Promoting Professional Development and Best Practice in EE
Do pre-visit preparation and post-visit activities improve student outcomes on field trips?
Pre-visit preparation and post-visit follow-up may increase student learning from field trips
Out-of-school field trips with non-formal environmental education (EE) providers are key experiential learning opportunities for students. Studies have shown that pre-visit and post-visit activities can strengthen student learning outcomes and can lead to increases in essential environmental literacy skills. This study was grounded in Kolb’s Experiential Learning Cycle, which theorizes that learners create knowledge in four stages: concrete experience, reflection, abstract conceptualization (new idea or modification of existing concept), and active experimentation (application of new knowledge). This study explored and expanded on the idea that field trips can include or encompass any or all of these stages. All past research in this area focused on singular programs or providers, so this study used a large, diverse sample of programs to examine how student outcomes from EE field trips are related to pre-visit and post-visit activities, alone and in combination.
This study was conducted from January-June 2017 during the course of 334 single-day field trips for 5th-8th grade students across the United States. To ensure diverse program contexts, researchers used rankings of state Environmental Literacy Plans as a measure of the general status of EE in each state, and then recruited at least 10 organizations from states in each quarter of the rankings.
Data were collected via on-site student and teacher surveys at the end of each field trip, followed by an online teacher survey 2-4 weeks later. The student survey was a self-assessment of EE outcomes for the 21st century (EE21), which asked students to answer scaled questions about topics such as their environmental attitudes, interest in learning, and self-efficacy. The on-site teacher survey focused on the types of pre-visit preparation their students had experienced, while the post-visit survey asked about follow-up activities and the teacher’s assessment of student EE21 outcomes. In total, researchers collected 3,721 valid student surveys from 279 programs from 86 organizations, as well as 430 on-site teacher surveys from 289 programs from 87 organizations across 24 states and D.C. The sample for post-visit teacher surveys was much smaller (73 teachers), but still represented 66 programs at 28 organizations in 21 states. The researchers analyzed the scaled questions and grouped open ended questions by theme. They also informally observed programs and spoke directly with teachers.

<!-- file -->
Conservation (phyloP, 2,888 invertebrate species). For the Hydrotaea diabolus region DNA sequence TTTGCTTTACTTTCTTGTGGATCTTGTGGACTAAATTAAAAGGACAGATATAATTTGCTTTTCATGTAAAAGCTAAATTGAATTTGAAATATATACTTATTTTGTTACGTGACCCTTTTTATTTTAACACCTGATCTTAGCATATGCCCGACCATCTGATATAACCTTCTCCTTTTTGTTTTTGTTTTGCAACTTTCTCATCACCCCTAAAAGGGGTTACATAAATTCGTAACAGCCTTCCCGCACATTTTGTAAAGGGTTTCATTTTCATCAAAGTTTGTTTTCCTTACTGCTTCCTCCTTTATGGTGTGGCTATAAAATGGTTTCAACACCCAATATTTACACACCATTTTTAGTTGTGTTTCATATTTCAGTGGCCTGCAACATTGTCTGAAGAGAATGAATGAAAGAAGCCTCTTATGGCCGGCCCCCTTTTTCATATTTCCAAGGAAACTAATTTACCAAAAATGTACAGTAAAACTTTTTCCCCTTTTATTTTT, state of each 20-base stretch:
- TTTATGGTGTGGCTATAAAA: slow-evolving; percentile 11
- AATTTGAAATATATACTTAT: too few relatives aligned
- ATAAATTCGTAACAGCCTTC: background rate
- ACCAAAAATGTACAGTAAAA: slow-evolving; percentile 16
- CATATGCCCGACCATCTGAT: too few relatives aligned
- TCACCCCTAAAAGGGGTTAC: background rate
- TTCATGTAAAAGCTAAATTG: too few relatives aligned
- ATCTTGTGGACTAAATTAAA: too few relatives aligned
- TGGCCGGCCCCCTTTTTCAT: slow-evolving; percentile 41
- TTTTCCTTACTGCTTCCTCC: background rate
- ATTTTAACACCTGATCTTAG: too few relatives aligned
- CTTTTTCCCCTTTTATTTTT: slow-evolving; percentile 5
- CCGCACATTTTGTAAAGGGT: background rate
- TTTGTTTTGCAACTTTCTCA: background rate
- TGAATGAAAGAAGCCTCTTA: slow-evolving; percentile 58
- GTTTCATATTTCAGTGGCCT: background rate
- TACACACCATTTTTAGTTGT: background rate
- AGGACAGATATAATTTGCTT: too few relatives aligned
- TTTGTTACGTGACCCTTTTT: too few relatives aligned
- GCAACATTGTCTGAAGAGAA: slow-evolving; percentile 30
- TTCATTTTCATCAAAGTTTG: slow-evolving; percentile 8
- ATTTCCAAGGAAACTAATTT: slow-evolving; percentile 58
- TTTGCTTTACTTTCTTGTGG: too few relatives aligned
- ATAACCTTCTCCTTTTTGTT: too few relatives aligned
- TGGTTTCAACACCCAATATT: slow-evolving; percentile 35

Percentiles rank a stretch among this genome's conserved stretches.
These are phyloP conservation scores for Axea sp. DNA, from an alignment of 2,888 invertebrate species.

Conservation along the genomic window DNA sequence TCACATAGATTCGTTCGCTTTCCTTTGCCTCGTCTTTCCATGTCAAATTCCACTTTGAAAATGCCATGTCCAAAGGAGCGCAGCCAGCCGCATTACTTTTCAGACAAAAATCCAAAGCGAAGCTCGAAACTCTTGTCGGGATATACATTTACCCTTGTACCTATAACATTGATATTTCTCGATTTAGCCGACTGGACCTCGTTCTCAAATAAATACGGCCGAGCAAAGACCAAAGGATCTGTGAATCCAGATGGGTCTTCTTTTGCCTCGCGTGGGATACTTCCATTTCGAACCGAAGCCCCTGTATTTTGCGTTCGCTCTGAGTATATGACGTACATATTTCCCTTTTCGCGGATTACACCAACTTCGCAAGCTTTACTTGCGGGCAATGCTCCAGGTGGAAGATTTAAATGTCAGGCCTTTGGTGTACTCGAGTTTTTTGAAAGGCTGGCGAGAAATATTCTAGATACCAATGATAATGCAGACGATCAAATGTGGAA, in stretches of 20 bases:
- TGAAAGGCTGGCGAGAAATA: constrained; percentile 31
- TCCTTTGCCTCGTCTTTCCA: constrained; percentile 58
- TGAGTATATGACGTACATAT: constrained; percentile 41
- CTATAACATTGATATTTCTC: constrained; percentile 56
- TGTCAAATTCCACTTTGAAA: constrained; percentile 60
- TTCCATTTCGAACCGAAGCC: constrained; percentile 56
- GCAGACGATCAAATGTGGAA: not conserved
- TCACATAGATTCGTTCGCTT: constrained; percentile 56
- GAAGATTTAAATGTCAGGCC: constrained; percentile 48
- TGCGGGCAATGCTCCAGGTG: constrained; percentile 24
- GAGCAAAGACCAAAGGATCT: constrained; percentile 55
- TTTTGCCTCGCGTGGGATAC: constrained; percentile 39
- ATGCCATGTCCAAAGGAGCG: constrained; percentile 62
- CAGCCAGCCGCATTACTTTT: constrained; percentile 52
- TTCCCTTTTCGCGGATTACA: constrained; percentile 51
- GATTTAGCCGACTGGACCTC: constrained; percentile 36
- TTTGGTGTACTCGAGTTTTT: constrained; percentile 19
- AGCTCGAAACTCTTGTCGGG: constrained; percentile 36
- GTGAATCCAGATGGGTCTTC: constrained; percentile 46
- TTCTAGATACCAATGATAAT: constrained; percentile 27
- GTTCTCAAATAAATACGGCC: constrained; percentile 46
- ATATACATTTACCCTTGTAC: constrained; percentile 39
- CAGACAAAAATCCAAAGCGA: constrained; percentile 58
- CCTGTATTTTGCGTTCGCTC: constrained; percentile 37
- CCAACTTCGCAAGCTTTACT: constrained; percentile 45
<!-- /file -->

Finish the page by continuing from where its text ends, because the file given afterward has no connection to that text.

Overall, the study found that both pre-visit and post-visit activities enhanced student outcomes, separately and together. High levels of logistical preparation, subject matter preparation, and lesson preparation correlated with more positive EE21 scores. Logistical preparation, the most commonly reported pre-visit activity, was most strongly related to better student outcomes. Students who understood what to expect were more comfortable and prepared to deal with the challenges of a potentially novel experience. Field-trip specific subject matter and lesson preparation also helped students by giving them prior experiences from which to develop new knowledge. Due to the variability in quality and availability of host-provided pre-visits and materials, the researchers could not determine if these specific activities directly correlated to better outcomes.
After the field trip, teachers reported the highest student outcomes for 21st century skills and in-curriculum learning when both pre- and post- activities happened, and lowest when neither happened. Neither preparation or follow-up were statistically linked to student gains in environmental literacy or out-of-curriculum learning, but this could have been due to the difficulty of gauging these skills in the classroom. Follow-up activities after trips helped students to further engage in the experiential learning cycle through reflection and application of gained knowledge.
Although the study sampled a diverse array of EE providers, it was still limited in its scope due to a focus on only middle school students during one-day programs in the United States. The sharp drop in teacher participation from the on-site survey to the post-trip online survey also limited the results.
The authors recommend that EE organizations hosting school field trips strive to create partnerships with attending teachers and forge valuable links between field trip experiences and the classroom. Shared planning responsibilities and program co-development lead to the most effective and useful materials. In addition, the authors suggest that field trips used more creatively within students’ learning, such that the active participation in a trip can broadly serve curriculum goals. As the imaginable array of field trip outcomes widens with the support of pre-trip and post-trip activities, so do the possibilities of intertwining formal and nonformal learning to further strengthen the student experience.
The Bottom Line
This multi-state, multi-organizational study further cemented the importance of preparation and follow-up for non-formal environmental education field trips. After surveying 334 single-day middle school programs, the authors found the strongest student outcomes were achieved during programs with high levels of both pre-trip preparation and post-trip follow-up. Specifically, logistical and subject matter preparation helped students feel comfortable and ready to learn in a new setting, while post-trip activities expanded the experiential learning cycle through reflection and application of new knowledge. The authors urge EE providers and teachers to collaborate and co-develop program materials and creatively intertwine EE field trips into the curriculum.